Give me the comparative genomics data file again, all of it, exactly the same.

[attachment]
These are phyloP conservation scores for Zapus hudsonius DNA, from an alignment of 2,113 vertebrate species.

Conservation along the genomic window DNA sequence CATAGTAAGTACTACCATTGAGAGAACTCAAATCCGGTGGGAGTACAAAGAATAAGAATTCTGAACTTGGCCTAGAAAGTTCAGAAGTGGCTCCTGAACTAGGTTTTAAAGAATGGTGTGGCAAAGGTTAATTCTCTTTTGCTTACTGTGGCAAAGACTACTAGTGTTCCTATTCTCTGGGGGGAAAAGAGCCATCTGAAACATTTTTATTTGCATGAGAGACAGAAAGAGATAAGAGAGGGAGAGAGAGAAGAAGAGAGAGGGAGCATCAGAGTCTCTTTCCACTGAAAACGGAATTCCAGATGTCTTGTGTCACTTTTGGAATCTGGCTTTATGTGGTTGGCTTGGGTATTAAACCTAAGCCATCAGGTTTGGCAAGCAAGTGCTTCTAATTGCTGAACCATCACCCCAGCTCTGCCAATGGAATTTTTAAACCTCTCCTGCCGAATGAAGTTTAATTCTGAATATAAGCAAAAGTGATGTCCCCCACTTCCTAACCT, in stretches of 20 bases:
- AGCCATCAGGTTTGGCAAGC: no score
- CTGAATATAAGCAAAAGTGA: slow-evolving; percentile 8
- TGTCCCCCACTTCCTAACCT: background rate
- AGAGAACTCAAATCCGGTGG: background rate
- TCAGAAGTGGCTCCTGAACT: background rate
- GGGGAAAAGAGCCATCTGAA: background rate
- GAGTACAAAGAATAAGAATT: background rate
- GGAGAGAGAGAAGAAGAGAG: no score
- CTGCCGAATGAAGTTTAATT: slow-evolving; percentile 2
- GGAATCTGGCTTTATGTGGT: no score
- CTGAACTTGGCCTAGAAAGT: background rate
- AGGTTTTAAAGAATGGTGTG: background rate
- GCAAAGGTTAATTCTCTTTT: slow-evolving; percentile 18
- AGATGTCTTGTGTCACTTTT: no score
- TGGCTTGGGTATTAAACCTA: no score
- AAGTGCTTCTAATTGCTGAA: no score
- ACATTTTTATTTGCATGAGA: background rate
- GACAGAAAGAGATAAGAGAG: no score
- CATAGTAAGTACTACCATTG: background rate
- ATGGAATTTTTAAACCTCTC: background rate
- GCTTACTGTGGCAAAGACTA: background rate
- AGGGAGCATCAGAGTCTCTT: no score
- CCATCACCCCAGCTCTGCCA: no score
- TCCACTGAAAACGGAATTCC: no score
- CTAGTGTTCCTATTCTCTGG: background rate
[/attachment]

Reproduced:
These are phyloP conservation scores for Zapus hudsonius DNA, from an alignment of 2,113 vertebrate species.

Conservation along the genomic window DNA sequence CATAGTAAGTACTACCATTGAGAGAACTCAAATCCGGTGGGAGTACAAAGAATAAGAATTCTGAACTTGGCCTAGAAAGTTCAGAAGTGGCTCCTGAACTAGGTTTTAAAGAATGGTGTGGCAAAGGTTAATTCTCTTTTGCTTACTGTGGCAAAGACTACTAGTGTTCCTATTCTCTGGGGGGAAAAGAGCCATCTGAAACATTTTTATTTGCATGAGAGACAGAAAGAGATAAGAGAGGGAGAGAGAGAAGAAGAGAGAGGGAGCATCAGAGTCTCTTTCCACTGAAAACGGAATTCCAGATGTCTTGTGTCACTTTTGGAATCTGGCTTTATGTGGTTGGCTTGGGTATTAAACCTAAGCCATCAGGTTTGGCAAGCAAGTGCTTCTAATTGCTGAACCATCACCCCAGCTCTGCCAATGGAATTTTTAAACCTCTCCTGCCGAATGAAGTTTAATTCTGAATATAAGCAAAAGTGATGTCCCCCACTTCCTAACCT, in stretches of 20 bases:
- AGCCATCAGGTTTGGCAAGC: no score
- CTGAATATAAGCAAAAGTGA: slow-evolving; percentile 8
- TGTCCCCCACTTCCTAACCT: background rate
- AGAGAACTCAAATCCGGTGG: background rate
- TCAGAAGTGGCTCCTGAACT: background rate
- GGGGAAAAGAGCCATCTGAA: background rate
- GAGTACAAAGAATAAGAATT: background rate
- GGAGAGAGAGAAGAAGAGAG: no score
- CTGCCGAATGAAGTTTAATT: slow-evolving; percentile 2
- GGAATCTGGCTTTATGTGGT: no score
- CTGAACTTGGCCTAGAAAGT: background rate
- AGGTTTTAAAGAATGGTGTG: background rate
- GCAAAGGTTAATTCTCTTTT: slow-evolving; percentile 18
- AGATGTCTTGTGTCACTTTT: no score
- TGGCTTGGGTATTAAACCTA: no score
- AAGTGCTTCTAATTGCTGAA: no score
- ACATTTTTATTTGCATGAGA: background rate
- GACAGAAAGAGATAAGAGAG: no score
- CATAGTAAGTACTACCATTG: background rate
- ATGGAATTTTTAAACCTCTC: background rate
- GCTTACTGTGGCAAAGACTA: background rate
- AGGGAGCATCAGAGTCTCTT: no score
- CCATCACCCCAGCTCTGCCA: no score
- TCCACTGAAAACGGAATTCC: no score
- CTAGTGTTCCTATTCTCTGG: background rate